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PH2112 Receptors at drug targets CS > Terms to learn > Flashcards

Flashcards in Terms to learn Deck (15):

What is a receptor

A protein molecule embedded within the cell membrane, or free in the cell interior. They have an affinity for specific chemical groups, molecules or viruses. When such things bing to the receptor, they cause some form of cellular or tissue response.


What is a binding domain on a receptor?

Complex shapes on the surface of the protein receptors with hollows and ridges, and this domain has a specific shape to accept incoming messengers.


What is a chemical messenger?

It is a molecule that will fit to the binding domain of a receptor if the shape is right, and 'switches on' the receptor molecule to receive a message. The chemical messenger then leaves unchanged.


What is an Agonist drug?

These are drugs that mimic the NATURAL TRANSMITTER and are useful in treating a shortage in the natural compound. They will initiate a physiological response when bound to the binding site of receptors.


What must the active site of the agonist do for binding?

The active site on the agonist must complement the binding domain on the receptors for binding to occur.


What are the 5 different types of agonists?

Full agonist
Partial agonist
Inverse agonist
Irreversible agonist


What is a Full agonist?

It will bind and activate a receptor with the maximum response that an agonist can elict at the receptor.


What is a co-agonist?

It works in conjugation with other agonists to produced the desired effect, similar to what the natural transmitter would elict, by binding receptors.


What is a partial agonist?

It will bind and activate a given receptor, but will only have partial efficacy at the receptor compared to the full agonist. Even at maximal binding, the response is not maximum.


What is an Inverse agonist?

This is similar to an antagonist. It will compete and bind to receptors that an agonist would normally bind to, but it will also cause the opposite response and pharmocological effect to what an agonist would do. (an antagoist dosen't cause the opposite response, it only competes with the agonist to block the agonist response.)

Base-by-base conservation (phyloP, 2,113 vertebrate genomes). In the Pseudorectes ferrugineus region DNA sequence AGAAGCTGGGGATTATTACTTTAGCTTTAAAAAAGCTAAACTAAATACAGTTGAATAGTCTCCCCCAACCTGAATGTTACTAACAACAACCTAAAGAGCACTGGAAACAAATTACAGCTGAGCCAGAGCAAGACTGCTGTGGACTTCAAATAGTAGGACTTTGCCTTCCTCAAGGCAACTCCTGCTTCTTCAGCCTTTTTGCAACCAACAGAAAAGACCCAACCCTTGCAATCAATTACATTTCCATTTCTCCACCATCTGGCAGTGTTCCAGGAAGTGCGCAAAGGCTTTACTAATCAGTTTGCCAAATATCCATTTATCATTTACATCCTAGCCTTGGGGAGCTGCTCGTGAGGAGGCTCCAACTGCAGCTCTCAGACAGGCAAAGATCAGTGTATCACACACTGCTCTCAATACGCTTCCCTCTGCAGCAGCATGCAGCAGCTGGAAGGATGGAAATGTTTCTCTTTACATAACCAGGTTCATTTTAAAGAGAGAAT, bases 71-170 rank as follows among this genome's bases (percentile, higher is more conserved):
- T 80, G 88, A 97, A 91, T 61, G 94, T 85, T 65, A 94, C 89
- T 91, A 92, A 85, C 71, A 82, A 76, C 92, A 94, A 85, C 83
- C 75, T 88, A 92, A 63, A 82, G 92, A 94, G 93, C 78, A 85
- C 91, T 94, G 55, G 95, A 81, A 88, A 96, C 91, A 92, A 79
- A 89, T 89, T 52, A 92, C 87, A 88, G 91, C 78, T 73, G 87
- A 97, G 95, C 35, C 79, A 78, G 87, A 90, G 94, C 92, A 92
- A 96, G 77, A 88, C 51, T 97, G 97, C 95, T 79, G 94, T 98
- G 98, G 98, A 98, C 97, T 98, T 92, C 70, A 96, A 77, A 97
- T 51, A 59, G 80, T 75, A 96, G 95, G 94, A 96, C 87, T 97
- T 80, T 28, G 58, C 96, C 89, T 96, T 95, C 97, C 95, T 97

What is an Irreversible Agonist?

It will bind permanently to the receptor by forming covalent bonds.


What is an Antagonist?

A type of receptor ligand or drug that competes and binds to the recptors, blocking the agonist from binding. This dampens the biological response because an antagonist doesn't switch on the receptor like an agonist would.


What are the different types of antagonists? HINT: 2 main types, and 2 sub-groups of 1 main type

Competitive Antagonist: Reversible or Irreversible
Non-competitive antagonist


What is a competitive antagonist and the sub-groups?

It will bind to receptors at the same binding site as the agonist. Sufficient concentration of a competitive antagonist will displace an already bound agonist, resulting in a lower frequency of receptor activation. The two sub-groups are Reversible or Irreversible, depending on the interaction.


What is a non-competitive antagonist?

Unlike competitive antagonists, these will reduce the magnitude of the maximum response that can be attained by any amount of agonist. The non-competitive antagonist will bind to an ALLOSTERIC site of the receptor (away from binding domain), displacing and agonist already bound, and preventing any more binding.